Piece of cake, right?

Agree or disagree, our delineation is carefully considered, solid, and we feel, helpful when researching gear. We hope it helps you.

Undoubtedly, some kook who rides a Fat Boy on MX tracks will emerge, and argue we are completely wrong. Whatever. Our delineation is carefully considered, solid, and should help direct you when choosing gear. The important take aways are....1. there are subtle differences in bikes and riding, and 2. your gear choices need to compliment, not controvert, the design and capabilities of your bike(s).

SUMMARY

Adventure Bikes
- > 650ccs
- Multi cylinders
- 400 lbs or more / may not be able to be lifted by single person if falls over
- Capable of extended road travel in comfort
- Examples: BMW GS twins, KTM 1190, Yamaha Super Tenere, Suzuki V-Strom, etc

Adventure Gear
- Serious protection against wind, rain, cold
- Waterproof construction critical
- Integrated abrasion and impact protection
- Gear should fit snugly

Dual Sport Bikes
- < 650cc
- Single cylinder
- 400 lbs or less
- Can be lifted by a single person
- Capable of rough off road travel, singletrack
- Examples: Suzuki DR650, KTM 690, Honda XR650L, Yamaha WR250R, etc

Dual Sport Gear
- More physical exertion demands more breathability
- Venting, modular construction are critical
- Looser fit
- Waterproof construction can be a liability
- Separate armor recommended

Plated Dirt Bikes
- < 600cc
- Single cylinder
- 280 lbs or less
- Can ride almost any terrain
- Street use as convenience only
- Examples: KTM 450 EXC, KTM 530 EXC, Husqvarna TE310, etc

Plated Dirt Bike Gear
- Best to use regular dirt gear, along with layers and accessories for versatility
- Rain / Cold shells, hydration packs, warmer gloves, etc.

The BOMBERS
Atomic-Moto

COMMENTS

Date: 11/11/2014
WoodsChick
I'm not a kook moto'ing a Fat Boy, but I am a 5'1" woman riding a Husqvarna TR650 Terra. It's only a single, but I'm half the size of the average ADV rider so I'm putting it firmly in the ADV category :-) Thanks for clearing up all those pesky gray areas, Airman JRF!
Date: 11/11/2014
Scott Hart
Nice article. Helps put some clarity around this subject for myself and many other riders I'm sure! Since most of us don't have a few million bucks to spare, narrowing down our choices to a few bikes that can do a lot of stuff is pretty common. Heck, we feel fortunate to have more than one bike! But have to admit, the ultimate would be purpose built bikes and all the time needed to ride them! Hence we are often stuck on the Futons of the bike world. :-)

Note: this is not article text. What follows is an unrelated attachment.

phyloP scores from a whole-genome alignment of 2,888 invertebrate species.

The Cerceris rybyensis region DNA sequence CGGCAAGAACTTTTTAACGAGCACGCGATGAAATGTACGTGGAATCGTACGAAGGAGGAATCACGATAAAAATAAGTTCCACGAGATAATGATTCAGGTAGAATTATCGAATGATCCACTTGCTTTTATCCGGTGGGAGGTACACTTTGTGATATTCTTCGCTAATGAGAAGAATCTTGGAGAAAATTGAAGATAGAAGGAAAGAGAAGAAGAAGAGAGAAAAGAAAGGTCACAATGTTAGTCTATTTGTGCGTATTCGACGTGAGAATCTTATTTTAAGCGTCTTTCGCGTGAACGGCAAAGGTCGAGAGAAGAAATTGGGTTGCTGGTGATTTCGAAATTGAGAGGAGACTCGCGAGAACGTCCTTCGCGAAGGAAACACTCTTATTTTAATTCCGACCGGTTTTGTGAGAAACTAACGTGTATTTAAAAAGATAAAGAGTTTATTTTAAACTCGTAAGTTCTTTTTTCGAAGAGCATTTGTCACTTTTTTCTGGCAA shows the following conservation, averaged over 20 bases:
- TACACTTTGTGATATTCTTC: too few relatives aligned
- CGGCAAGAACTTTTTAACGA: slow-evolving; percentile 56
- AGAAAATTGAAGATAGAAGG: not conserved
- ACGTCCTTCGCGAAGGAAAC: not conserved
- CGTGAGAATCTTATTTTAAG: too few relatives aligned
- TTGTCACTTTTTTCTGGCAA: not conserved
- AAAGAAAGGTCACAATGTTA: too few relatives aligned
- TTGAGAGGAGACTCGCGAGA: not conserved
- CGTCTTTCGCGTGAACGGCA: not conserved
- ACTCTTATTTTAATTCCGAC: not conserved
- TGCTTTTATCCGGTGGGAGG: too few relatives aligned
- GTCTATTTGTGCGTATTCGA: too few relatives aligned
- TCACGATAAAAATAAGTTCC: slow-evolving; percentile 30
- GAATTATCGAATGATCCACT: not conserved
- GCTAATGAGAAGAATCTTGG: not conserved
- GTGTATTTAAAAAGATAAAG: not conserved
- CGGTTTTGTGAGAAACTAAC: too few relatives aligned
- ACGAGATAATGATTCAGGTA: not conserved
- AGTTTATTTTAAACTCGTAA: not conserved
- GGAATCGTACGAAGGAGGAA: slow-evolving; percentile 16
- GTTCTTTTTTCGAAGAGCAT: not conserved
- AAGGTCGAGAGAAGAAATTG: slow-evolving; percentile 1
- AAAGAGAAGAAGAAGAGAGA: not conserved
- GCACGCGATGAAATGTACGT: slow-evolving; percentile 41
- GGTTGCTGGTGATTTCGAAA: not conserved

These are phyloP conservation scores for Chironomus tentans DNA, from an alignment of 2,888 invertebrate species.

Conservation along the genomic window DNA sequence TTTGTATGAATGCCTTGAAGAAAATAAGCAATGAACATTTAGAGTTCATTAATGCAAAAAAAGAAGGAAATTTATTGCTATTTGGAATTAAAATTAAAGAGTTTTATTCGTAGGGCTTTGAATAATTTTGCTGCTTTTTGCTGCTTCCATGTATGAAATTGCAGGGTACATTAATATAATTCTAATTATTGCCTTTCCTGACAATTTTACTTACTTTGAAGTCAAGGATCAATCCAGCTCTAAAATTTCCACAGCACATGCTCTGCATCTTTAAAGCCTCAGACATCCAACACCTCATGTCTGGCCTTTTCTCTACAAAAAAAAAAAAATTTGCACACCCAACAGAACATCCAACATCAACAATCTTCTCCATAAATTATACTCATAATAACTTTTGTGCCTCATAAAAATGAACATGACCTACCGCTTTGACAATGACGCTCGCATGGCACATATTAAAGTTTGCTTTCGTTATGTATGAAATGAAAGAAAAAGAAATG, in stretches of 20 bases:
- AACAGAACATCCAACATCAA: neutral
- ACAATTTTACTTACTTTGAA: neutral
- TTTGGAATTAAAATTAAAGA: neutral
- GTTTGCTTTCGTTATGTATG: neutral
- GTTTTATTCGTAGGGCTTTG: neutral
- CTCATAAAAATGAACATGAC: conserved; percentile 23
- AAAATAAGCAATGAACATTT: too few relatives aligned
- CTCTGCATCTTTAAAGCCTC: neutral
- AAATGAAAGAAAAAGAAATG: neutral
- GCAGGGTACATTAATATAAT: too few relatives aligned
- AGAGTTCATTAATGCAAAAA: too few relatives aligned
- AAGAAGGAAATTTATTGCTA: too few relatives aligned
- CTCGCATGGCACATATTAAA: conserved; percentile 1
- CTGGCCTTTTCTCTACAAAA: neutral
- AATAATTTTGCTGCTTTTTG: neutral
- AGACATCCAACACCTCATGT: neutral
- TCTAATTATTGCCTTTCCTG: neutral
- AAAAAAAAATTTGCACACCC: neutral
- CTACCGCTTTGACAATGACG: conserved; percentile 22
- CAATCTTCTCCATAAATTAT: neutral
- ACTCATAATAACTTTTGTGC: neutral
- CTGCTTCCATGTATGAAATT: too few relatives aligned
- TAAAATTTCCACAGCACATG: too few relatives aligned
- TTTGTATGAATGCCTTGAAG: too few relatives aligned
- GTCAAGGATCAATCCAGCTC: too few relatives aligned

Date: 11/17/2014
Coolhand
I am honored that you'd chose a shot of my ride to put the thin orange crust above CrazyMike ;)
Date: 11/17/2014
AJ
My ADV kinda sucks for most true DS purposes, but this won't stop me from riding it like a 25yo on very bad roads. However, your descriptions are still quite accurate for most uses and users. All this means is that I must own and use all three types of gear, and I'll dress depending on the day's (or week's) ride. My Leatt / Rock Garden combo gets the most use, until the temeratures fall.
Date: 11/17/2014
Browneye
Hmmm...what we've been trying to explain to peeps on ADV for years. They still just don't get it. LOL And everybody seems to think they are and their bike is, the exception to the rule. ;-)
Date: 11/17/2014
Neil
KTM 640 Adventure, best DS bike ever!
Date: 11/17/2014
FLUX
LOL, every bike I've ever owned has been considered an "adventure bike" way before people bought them for their Starbucks runs. Every one of the above pics makes me wanna ride!
Date: 11/17/2014
Dave
I find the biggest discrepancies are with the Dual Sport and PDB. Many events I ride say they are for Dual Sport bikes but actually you need a PDB to ride unless you really want to struggle. The lines are really blurred between the two IIMHO.
Date: 11/17/2014
BigBoreFan
Good definitions. And having owned all three of the KTMs you have pictured, good choice of bikes to represent the different categories. I am a long time dirt bike guy, no tags needed. Got into Dual Sport/ADV riding a few years back. And it was like starting over. It's like a whole new sport. I had to buy new riding gear, camping gear, all kinds of crazy bags and straps. I had to add GoreTex to my lexicon. Nothing sucks worse than being cold and wet. And GoreTex ain't cheap. But worth every penny when you need it. It really re-energized my enjoyment of riding though. I was getting a little tired of riding around in circles at the Hare Scrambles events. And a big bike makes easy trails challenging. And yes, Jimmy Lewis is a freak of nature. He's a cool guy, meet him once, but he's still a freak.